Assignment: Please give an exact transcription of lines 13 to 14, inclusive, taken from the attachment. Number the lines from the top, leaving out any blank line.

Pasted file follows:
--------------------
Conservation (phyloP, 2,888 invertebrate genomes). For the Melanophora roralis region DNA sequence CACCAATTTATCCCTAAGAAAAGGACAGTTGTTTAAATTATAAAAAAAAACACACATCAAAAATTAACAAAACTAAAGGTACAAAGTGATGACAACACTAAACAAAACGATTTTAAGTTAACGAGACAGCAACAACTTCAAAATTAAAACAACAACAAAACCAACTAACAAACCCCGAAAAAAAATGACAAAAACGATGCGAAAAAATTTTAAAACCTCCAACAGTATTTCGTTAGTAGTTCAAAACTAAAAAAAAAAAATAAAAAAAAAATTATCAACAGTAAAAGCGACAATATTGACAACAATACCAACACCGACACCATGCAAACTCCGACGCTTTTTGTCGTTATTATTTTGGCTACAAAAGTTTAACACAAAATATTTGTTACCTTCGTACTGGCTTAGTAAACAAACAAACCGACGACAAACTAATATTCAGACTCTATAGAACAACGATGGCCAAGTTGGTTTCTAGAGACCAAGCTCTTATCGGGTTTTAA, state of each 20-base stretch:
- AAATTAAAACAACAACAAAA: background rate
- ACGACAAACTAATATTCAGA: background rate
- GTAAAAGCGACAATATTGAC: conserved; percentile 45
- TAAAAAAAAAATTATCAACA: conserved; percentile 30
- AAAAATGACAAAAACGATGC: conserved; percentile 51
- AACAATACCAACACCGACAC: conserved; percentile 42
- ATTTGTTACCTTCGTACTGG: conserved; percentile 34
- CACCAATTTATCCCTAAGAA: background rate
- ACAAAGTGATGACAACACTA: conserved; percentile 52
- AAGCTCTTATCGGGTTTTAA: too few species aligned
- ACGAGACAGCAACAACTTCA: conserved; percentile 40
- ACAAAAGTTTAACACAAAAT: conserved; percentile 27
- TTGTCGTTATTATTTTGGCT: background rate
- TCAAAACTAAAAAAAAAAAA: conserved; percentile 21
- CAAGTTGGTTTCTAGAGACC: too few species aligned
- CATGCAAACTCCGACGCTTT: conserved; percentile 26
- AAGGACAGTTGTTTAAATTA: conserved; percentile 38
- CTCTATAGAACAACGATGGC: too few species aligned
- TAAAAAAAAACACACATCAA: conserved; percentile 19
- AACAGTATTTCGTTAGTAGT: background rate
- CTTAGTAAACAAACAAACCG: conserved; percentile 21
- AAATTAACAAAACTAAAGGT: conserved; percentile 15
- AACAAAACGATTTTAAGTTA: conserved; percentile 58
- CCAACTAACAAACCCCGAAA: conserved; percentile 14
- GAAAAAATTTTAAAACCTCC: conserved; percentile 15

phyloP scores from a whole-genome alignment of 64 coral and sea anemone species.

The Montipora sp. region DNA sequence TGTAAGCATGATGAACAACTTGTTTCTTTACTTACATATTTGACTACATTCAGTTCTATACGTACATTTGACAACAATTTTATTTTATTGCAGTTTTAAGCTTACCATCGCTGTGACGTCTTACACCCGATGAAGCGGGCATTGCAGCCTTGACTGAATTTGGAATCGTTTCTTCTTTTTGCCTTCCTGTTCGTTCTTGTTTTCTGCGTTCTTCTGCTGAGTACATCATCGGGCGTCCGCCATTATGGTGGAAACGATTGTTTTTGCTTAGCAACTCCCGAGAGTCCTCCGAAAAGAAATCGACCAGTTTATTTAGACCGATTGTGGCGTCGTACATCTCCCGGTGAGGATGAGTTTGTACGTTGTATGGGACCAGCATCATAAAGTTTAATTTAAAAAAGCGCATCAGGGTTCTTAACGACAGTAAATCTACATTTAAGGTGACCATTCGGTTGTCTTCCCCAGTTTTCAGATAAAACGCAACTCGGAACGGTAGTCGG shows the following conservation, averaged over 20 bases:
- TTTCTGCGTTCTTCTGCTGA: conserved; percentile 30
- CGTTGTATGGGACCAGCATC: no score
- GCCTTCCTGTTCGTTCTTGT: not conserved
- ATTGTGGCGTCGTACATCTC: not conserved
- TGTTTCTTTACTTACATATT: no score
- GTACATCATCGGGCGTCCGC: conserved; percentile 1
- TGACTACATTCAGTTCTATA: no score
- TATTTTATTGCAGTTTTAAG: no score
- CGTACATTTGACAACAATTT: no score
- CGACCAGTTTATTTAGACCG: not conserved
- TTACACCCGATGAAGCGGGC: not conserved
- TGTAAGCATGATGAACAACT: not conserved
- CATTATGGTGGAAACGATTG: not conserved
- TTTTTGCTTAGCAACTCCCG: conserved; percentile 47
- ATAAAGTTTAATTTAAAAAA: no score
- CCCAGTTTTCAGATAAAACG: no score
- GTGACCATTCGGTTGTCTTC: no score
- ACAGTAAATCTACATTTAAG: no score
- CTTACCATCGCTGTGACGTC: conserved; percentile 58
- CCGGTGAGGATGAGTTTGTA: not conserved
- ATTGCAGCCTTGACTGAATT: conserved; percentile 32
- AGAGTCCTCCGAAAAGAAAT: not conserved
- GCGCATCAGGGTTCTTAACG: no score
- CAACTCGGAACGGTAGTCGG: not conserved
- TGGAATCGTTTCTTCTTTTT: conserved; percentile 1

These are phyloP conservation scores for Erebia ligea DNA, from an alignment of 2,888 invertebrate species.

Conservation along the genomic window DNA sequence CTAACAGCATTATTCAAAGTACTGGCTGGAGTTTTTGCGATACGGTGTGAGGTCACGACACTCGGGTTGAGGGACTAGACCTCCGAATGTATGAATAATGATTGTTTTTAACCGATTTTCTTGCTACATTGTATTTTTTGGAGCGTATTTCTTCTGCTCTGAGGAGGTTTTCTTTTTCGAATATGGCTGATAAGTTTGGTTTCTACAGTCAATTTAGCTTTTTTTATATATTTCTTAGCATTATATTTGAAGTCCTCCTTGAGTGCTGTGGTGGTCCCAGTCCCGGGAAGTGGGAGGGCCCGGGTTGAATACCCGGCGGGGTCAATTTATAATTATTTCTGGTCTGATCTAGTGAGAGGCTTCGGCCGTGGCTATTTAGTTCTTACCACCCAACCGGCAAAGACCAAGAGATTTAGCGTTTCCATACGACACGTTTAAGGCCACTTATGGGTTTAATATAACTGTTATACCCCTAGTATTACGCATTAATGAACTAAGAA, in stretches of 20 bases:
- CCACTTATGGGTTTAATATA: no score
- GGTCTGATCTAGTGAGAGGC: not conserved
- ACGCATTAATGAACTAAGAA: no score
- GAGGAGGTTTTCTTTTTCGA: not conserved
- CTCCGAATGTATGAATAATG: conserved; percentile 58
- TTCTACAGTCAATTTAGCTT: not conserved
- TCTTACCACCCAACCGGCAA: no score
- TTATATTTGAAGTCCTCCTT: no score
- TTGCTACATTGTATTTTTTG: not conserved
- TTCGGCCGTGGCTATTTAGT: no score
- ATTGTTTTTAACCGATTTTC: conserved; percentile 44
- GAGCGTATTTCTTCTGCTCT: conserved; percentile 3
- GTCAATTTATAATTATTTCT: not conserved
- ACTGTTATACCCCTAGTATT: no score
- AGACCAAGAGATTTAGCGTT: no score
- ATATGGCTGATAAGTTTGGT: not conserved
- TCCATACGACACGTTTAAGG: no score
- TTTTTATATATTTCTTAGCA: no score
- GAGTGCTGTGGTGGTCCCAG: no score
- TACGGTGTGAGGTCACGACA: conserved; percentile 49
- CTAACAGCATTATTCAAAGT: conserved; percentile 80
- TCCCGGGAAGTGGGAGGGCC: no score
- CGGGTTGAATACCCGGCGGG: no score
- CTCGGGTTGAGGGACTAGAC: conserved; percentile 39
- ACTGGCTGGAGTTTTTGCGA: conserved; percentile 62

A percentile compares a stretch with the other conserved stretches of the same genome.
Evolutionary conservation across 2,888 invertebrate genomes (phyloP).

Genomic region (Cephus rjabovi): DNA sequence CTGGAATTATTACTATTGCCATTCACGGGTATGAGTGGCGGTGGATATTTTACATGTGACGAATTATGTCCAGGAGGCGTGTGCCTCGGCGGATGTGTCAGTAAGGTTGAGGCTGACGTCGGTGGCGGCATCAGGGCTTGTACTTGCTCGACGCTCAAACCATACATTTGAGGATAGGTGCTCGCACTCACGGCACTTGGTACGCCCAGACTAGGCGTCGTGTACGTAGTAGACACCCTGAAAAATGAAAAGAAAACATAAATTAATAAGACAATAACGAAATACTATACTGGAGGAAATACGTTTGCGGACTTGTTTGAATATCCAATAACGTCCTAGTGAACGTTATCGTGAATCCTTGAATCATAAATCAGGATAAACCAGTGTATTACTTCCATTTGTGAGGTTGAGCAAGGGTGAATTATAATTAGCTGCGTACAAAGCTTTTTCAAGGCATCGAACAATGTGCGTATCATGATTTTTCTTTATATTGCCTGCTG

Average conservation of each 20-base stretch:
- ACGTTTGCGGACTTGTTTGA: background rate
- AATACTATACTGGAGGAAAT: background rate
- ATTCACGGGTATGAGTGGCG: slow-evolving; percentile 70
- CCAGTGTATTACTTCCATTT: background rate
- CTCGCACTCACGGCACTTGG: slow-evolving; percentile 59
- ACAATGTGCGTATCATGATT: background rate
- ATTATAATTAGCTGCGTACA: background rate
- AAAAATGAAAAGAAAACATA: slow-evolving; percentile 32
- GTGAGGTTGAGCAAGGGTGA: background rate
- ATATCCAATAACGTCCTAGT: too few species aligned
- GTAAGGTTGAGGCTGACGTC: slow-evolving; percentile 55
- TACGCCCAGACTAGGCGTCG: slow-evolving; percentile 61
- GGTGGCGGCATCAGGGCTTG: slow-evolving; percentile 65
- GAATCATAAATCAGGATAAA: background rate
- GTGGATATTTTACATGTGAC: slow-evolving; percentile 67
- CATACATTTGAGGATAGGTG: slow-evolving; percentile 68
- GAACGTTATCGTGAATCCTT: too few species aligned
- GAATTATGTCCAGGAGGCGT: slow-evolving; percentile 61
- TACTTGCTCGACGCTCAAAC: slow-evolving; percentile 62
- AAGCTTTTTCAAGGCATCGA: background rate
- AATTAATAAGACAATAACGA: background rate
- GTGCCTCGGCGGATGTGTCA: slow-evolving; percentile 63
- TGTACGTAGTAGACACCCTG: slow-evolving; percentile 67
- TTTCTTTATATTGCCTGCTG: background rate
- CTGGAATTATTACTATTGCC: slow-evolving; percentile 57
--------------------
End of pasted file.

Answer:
- ACAAAAGTTTAACACAAAAT: conserved; percentile 27
- TTGTCGTTATTATTTTGGCT: background rate